Space Tourists Learn Harsh Reality of Space Station Bathroom

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This past week, a crew of private space tourists — carried by a vehicle built by SpaceX and operated by Axiom Space — arrived at the International Space Station for the vacation of a lifetime.

And because everybody poops, once they arrived they had to confront the grim realities of using the restroom in microgravity.

NASA seemed to allude to the struggles in a cursory blog post, saying the space tourists had "practiced" what it euphemistically referred to as "hygiene practices."

As the good people at Gizmodo pointed out, that almost certainly entails the fraught process of reliving oneself in orbit.

Because using the restroom here on Earth depends very much on gravity, doing so in space has long demanded the ingenuity of scientists. Never forget, for instance, a noisesome incident during the 1969 Apollo 10 mission, when the crew were forced to contend with a horrible situation extremely far from Earth.

"Give me a napkin quick," commander Tom Stafford said, according to the official NASA transcript. "There's a turd floating through the air."

Modern technology has yet fully deal with the challenge. The current generation of space commodes work by sucking both liquid and solid waste into tubes, but people involved say the stench can be appalling.

There's also the issue that resources in space are precious, meaning that everything possible needs to be recycled. Back in the summer of 2020, it was announced that the Space Station would be getting a new toilet that, uh, recycles the water out of fecal matter for reuse — only for NASA to come back to say that it was calling for new lavatory designs for the forthcoming Artemis moon missions due to the unique challenges of hitting the porcelain throne off-world.

Private spaceflight companies have yet to overcome the challenge. SpaceX, for one, admitted in September 2021 that a previous crop of space tourists had struggled with waste management during a crewed mission. A month after that, we got more information when SpaceX revealed that it had fixed a problem on one of its Crew Dragon capsules in which its space toilet, which relies on two separate vacuum tubes for numbers one and two, was leaking and spraying urine onto the floor of the craft.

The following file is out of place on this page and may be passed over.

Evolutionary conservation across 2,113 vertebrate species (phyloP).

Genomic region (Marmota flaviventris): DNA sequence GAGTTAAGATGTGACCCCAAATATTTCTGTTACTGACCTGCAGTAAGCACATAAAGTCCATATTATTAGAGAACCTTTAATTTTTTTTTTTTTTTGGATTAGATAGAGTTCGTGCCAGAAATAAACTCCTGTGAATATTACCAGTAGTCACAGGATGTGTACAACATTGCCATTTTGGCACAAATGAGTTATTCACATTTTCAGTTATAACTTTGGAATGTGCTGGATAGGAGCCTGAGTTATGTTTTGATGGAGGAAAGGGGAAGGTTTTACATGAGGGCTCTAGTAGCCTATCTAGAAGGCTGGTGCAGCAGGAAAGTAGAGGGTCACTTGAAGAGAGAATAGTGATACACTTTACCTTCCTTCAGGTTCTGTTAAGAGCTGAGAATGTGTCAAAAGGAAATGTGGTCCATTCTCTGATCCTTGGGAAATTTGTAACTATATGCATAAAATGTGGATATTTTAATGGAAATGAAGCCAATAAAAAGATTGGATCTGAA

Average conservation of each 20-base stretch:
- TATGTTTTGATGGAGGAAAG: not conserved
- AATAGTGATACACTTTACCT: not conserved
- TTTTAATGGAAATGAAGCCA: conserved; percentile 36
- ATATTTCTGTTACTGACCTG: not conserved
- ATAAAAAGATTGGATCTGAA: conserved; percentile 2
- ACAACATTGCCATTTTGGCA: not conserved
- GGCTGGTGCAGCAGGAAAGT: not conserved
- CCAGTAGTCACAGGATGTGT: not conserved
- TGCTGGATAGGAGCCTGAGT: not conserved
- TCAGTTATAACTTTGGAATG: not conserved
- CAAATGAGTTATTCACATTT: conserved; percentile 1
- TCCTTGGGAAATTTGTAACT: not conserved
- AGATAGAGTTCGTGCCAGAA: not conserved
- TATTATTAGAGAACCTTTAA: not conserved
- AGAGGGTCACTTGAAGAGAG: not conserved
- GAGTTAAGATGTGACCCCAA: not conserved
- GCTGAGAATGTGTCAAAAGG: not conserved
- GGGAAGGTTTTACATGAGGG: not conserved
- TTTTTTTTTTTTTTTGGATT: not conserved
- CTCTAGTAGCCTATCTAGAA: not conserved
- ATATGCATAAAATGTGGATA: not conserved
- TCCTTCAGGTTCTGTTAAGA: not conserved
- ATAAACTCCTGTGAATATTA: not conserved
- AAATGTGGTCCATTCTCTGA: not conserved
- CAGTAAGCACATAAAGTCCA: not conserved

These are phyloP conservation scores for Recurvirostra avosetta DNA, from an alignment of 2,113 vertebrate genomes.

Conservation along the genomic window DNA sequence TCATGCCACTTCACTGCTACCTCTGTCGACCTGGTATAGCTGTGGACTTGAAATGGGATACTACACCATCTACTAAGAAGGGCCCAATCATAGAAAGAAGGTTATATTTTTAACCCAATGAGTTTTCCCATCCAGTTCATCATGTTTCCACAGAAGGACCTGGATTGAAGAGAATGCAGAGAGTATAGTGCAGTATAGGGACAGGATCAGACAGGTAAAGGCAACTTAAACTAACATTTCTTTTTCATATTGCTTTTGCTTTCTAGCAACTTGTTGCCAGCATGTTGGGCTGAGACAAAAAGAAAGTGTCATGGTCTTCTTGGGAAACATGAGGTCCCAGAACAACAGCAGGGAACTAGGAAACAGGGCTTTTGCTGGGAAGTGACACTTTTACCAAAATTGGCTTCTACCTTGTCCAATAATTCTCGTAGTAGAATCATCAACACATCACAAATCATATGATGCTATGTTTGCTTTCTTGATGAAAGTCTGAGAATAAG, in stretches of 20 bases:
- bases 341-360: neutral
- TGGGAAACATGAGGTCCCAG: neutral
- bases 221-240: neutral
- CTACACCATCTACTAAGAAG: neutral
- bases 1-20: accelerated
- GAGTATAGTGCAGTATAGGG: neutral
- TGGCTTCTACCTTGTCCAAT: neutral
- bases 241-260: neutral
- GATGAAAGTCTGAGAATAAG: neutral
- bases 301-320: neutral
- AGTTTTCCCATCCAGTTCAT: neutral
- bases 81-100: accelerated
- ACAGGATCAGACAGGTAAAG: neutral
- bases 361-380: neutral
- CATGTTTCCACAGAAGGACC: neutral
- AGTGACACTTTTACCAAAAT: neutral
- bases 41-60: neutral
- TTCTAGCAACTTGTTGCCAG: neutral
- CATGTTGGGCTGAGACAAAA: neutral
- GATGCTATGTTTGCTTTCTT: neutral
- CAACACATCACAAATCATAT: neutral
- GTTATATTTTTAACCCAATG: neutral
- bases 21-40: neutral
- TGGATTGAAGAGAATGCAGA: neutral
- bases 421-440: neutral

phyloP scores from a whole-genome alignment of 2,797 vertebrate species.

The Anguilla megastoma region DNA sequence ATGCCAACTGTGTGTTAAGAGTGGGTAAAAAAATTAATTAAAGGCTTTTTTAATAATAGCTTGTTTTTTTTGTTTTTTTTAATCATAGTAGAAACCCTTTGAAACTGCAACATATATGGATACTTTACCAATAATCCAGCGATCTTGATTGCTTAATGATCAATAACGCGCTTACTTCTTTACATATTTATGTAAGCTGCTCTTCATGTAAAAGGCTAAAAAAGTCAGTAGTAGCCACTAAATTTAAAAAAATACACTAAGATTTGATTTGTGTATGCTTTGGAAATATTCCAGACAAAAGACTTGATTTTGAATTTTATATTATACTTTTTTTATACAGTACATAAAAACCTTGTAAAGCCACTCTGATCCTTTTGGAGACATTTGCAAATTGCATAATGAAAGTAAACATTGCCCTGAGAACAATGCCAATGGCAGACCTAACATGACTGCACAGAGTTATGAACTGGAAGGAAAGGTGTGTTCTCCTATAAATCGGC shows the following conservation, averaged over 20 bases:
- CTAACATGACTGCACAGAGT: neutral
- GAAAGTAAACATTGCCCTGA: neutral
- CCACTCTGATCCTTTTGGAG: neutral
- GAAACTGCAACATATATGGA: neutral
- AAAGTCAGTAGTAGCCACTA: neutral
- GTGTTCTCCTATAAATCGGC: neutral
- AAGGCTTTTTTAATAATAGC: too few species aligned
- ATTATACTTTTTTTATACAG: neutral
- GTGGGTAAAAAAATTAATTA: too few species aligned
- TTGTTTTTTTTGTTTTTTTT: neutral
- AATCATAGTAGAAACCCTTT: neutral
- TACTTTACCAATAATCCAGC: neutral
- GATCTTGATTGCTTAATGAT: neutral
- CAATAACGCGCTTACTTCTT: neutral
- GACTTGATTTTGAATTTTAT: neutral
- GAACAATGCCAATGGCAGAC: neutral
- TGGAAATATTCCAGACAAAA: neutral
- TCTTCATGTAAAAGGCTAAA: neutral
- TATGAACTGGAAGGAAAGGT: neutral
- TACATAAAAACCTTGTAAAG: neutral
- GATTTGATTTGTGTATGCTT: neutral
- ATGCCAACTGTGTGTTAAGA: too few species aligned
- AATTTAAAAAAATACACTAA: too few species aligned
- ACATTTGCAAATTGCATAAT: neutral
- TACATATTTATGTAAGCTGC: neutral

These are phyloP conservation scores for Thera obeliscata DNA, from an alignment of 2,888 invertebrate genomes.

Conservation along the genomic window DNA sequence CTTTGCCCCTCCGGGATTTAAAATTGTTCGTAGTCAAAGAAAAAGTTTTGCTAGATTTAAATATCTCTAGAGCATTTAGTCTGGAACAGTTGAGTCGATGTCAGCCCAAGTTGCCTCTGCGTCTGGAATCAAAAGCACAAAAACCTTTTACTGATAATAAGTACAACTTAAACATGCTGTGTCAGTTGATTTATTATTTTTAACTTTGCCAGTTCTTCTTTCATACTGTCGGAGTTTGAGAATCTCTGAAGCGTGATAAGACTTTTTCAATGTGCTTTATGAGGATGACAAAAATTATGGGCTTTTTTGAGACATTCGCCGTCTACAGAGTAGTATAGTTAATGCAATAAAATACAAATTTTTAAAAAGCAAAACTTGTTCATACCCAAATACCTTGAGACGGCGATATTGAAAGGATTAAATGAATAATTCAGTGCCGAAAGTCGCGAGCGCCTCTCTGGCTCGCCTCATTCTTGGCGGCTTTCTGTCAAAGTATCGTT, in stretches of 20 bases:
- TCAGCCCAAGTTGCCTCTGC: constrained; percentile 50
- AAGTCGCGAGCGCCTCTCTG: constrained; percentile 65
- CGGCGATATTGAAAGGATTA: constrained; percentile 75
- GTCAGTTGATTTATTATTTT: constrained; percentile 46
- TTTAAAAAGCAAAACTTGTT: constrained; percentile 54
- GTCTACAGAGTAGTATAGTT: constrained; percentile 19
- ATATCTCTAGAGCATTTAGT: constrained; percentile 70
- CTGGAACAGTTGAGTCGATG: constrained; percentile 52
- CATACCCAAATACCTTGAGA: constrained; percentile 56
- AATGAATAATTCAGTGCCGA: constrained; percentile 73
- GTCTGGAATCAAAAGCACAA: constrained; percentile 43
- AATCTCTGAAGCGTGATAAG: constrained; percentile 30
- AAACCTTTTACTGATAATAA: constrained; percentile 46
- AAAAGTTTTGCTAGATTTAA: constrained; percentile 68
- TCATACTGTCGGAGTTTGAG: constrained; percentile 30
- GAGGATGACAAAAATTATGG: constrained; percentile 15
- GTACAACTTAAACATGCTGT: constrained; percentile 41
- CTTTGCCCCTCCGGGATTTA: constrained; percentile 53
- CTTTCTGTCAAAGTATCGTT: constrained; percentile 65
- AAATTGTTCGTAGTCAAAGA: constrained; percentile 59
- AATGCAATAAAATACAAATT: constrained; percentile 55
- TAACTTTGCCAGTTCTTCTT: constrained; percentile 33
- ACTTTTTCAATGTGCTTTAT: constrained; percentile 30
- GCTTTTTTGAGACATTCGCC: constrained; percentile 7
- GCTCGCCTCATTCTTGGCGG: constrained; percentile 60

"We didn’t really even notice it, the crew didn’t even notice it, until we got back," SpaceX's Bill Gerstenmaier told The New York Times at the time. "When we got the vehicle back, we looked under the floor and saw the fact that there was contamination underneath the floor of Inspiration4."

Less than a year after that, toilet shenanigans continued to ensue when it was reported that during Axiom's first mission to the ISS, the toilets on the American side weren't working for some hours, which required those on that side of the international divide to ask the Russians if they could use their facilities.

"The Russians were very cordial, very accommodating," Ax-1 tourist Larry Connor told CNN of the debacle. "We operate as one team up there and they said, 'Hey, come on over and use ours.'"

In other words, space remains a hostile environment in ways both large and small — and no amount of training on the ground will fully prepare space travelers, no matter how wealthy, for the reality of life in orbit.

More on space tourism: SpaceX Tourists Charting New Frontiers in Product Placement